9 General Procedure for a Detailed Energy Audit Step 1: Building and Utility Data Analysis This step evaluate the characteristics of the energy systems and the pattern of energy use for the building. The building characteristics can be collected from the architectural/mechanical/Electrical drawings The energy use pattern can be obtained from a compilation of utility bills over several years Analysis of the historical variation of the utility bills allows you to determine if there are any seasonal and weather effects on the building energy use

10 Practical steps Collect at least three years of utility date To identify a historical energy use pattern Identify the fuel types used Electricity, natural gas, oil etc Determine the fuel type that accounts for the largest energy use Determine the pattern of fuel use by fuel type Identify the peak demand for energy use by fuel type Understand utility rate structure (energy and demand rates) Peak demands and if cheaper fuel can be purchase Analyze the effect of weather on fuel consumption Perform utility energy use analysis by building type and size To compare against typical indices

11 Step 2: Walk-through Survey From this step, potential energy measures should be identified. The results of this step are important since they determine if the building warrants any further energy auditing work. Some of the tasks involved in this step are Identify the facility concerns and needs Check the current operating and maintenance procedures Determine the existing operating conditions of major energy equipment Lighting HVAC systems Motors etc Estimate the occupancy, equipment, and lighting Using energy density and hours of operation

12 Step 3: Baseline for Building Energy Use The main purpose of this step is to develop a base-case model that represents the existing energy use and operating condition for the building, This model is to be used as a reference to estimate the energy saving incurred from approximately selected energy conservation measures. The major tasks to be performed during this steps are: Obtain and review architectural, mechanical, electrical, and control drawings Inspect, test, and evaluate building equipment for efficiency, performance, and reliability Obtain all occupancy and operating schedules for equipment Develop a baseline model for the building use Calibrate the baseline model using the utility data and/or metered data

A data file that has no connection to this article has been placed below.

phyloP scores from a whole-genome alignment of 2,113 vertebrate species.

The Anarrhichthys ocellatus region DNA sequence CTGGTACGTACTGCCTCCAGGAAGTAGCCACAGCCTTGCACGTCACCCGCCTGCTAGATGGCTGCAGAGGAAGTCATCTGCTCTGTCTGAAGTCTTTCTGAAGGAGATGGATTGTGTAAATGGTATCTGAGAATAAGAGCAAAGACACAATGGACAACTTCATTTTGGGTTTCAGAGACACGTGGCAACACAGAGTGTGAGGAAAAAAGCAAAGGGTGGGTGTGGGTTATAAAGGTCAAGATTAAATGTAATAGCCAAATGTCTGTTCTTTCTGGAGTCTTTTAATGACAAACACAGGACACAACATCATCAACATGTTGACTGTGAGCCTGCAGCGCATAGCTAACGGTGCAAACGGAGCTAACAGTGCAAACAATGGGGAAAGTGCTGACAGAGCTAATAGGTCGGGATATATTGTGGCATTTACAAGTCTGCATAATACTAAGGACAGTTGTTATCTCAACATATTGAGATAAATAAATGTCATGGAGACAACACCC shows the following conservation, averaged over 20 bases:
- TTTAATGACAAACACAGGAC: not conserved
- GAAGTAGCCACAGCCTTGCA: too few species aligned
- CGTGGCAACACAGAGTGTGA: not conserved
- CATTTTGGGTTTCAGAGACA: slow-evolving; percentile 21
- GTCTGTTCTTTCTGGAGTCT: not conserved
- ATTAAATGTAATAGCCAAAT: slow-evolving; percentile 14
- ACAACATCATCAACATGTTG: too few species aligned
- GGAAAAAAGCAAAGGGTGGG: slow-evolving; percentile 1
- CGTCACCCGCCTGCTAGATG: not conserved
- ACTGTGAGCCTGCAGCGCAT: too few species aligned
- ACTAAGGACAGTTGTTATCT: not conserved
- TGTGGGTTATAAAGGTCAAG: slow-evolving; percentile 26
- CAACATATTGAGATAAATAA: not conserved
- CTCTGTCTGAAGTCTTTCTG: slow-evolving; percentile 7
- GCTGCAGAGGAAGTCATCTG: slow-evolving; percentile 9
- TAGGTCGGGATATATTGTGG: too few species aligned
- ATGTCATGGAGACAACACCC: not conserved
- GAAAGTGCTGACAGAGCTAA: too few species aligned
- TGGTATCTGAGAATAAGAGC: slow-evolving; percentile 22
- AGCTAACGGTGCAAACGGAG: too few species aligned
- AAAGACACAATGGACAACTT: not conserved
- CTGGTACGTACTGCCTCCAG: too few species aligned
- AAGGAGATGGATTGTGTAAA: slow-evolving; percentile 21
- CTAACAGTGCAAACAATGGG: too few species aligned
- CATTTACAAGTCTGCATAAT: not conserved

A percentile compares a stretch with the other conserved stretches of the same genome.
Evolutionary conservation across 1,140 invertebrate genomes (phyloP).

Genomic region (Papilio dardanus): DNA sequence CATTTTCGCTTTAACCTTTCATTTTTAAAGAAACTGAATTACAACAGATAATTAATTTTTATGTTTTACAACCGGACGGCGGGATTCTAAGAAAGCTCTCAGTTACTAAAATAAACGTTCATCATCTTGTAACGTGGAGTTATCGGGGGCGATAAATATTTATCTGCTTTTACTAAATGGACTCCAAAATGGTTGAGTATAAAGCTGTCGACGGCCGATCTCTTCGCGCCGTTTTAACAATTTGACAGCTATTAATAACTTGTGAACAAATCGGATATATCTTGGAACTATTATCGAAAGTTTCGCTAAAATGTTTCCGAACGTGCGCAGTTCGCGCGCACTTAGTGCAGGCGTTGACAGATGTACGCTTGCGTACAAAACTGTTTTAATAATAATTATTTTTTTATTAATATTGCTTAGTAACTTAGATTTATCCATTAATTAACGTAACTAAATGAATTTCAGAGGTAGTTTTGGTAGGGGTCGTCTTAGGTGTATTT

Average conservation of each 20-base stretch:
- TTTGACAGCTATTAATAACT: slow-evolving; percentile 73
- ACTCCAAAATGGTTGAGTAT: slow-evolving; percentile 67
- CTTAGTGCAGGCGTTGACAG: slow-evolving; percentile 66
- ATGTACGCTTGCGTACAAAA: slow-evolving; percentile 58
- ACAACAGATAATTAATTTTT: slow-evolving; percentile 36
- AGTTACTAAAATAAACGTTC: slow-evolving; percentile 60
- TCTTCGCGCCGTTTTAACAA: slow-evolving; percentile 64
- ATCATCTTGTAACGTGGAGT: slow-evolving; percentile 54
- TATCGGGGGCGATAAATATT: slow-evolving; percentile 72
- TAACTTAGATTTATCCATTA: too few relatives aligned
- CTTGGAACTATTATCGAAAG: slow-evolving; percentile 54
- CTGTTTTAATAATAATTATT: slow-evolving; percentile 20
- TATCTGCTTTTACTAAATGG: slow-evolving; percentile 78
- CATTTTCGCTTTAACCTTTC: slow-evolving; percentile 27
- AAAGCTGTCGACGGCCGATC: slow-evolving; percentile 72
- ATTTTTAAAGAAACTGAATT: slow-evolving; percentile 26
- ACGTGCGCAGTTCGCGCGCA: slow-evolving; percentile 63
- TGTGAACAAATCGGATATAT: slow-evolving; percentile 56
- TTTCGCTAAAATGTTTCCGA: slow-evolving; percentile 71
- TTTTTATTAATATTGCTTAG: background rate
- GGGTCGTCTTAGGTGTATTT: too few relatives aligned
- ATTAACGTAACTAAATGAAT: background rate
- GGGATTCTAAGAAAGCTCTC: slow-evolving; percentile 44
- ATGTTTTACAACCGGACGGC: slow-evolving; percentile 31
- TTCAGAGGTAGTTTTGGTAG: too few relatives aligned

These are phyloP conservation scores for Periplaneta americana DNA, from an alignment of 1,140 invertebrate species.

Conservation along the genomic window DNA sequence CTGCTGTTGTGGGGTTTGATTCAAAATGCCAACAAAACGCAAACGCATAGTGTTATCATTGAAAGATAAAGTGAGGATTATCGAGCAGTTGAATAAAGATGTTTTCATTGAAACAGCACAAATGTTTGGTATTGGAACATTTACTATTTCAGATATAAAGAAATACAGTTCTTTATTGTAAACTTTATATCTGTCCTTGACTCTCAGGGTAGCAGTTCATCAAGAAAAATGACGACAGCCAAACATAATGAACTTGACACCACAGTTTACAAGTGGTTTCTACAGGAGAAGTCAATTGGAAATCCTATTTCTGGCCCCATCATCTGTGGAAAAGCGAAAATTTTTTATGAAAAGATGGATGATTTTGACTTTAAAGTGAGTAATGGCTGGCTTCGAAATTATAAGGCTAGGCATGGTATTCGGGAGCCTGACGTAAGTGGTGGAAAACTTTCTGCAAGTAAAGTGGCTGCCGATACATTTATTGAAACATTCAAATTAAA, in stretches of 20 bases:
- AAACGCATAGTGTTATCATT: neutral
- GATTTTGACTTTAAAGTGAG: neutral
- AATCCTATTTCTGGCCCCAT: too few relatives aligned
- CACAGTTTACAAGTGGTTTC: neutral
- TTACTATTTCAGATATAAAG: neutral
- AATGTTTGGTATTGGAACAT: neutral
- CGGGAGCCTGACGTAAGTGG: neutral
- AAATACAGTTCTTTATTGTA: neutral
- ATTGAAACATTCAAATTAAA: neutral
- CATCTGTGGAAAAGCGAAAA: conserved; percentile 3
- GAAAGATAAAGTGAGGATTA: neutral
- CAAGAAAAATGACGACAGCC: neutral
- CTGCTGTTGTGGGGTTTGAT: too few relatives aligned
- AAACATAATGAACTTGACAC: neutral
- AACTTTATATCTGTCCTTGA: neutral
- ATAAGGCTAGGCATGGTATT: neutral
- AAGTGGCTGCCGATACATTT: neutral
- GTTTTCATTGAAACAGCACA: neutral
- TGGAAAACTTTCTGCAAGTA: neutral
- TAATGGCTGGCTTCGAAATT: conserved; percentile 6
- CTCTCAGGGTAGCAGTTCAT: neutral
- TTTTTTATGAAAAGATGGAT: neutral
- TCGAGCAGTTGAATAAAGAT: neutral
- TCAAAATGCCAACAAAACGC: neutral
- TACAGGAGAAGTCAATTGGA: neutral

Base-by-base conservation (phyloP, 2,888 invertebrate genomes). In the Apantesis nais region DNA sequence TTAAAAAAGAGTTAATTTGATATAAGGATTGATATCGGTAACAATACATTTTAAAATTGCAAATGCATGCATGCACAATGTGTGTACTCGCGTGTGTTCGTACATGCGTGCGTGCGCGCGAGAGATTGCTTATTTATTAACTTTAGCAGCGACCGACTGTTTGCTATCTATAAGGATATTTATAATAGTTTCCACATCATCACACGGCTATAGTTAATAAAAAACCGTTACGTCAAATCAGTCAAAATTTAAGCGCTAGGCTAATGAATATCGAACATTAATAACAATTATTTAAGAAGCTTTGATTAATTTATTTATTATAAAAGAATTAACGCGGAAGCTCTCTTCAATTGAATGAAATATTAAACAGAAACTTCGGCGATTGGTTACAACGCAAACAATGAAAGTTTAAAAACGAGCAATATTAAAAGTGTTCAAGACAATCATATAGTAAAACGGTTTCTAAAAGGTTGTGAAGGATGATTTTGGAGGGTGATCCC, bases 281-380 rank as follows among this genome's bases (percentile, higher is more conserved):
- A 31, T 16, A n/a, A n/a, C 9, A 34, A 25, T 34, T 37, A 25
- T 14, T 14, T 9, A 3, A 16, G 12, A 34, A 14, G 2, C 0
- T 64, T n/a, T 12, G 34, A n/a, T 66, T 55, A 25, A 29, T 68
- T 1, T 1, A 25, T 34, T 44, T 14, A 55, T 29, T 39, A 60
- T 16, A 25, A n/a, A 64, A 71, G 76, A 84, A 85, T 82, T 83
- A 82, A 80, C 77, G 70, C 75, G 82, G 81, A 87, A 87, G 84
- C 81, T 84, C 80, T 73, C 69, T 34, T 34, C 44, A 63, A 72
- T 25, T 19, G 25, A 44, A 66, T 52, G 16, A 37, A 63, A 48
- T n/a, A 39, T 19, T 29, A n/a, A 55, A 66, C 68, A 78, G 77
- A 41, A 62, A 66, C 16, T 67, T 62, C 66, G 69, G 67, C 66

13 Step 4: Evaluation of Energy Saving Measured In this step, a list of cost effective energy conservation measures are determined using both energy savings and economic analysis. To achieve this goal, the following tasks are recommended Prepare a comprehensive list of energy Determine the energy savings due to the various energy conservation measures pertinent to the building using the balance energy use simulation model developed Estimate the initial costs required to implement the energy conservation measures Estimate the cost-effectiveness of each energy conservation measure using an economic analysis method

14 COMMON ENERGY CONSERVATION MEASURES 1. Building Envelops Walls, roofs, floors, windows and doors Insulations of these envelops Windows glazing, door fitting allowance Recommended energy conservations measures Additional Thermal Insulation This can be costly Replacement of Windows Reducing od Air Leakage

15 2. Electrical Systems Electrical energy cost constitute the dominant part of the utility bill Lighting Office equipment Motors - When luminance levels are above the levels recommended by the standard - Fastest growing part of electrical load e.g computers etc - The energy cost to produce electric motors can be a significant part of the operating budget of any commercial and industrial building

16 3. HVAC Systems The energy use due to HVAC systems can represent 40% of the total energy consumed by a typical commercial building Determine condition of the equipment Operating schedule Quality of maintenance Control procedures

17 Case Study/Assignment 1 Submission deadline: 19 th October 2012 A. Consider an apartment (2-3 bedroom apartment) and perform an energy audit. B. After the audit, perform a retrofitting evaluation of the apartment base on the energy audit of the apartment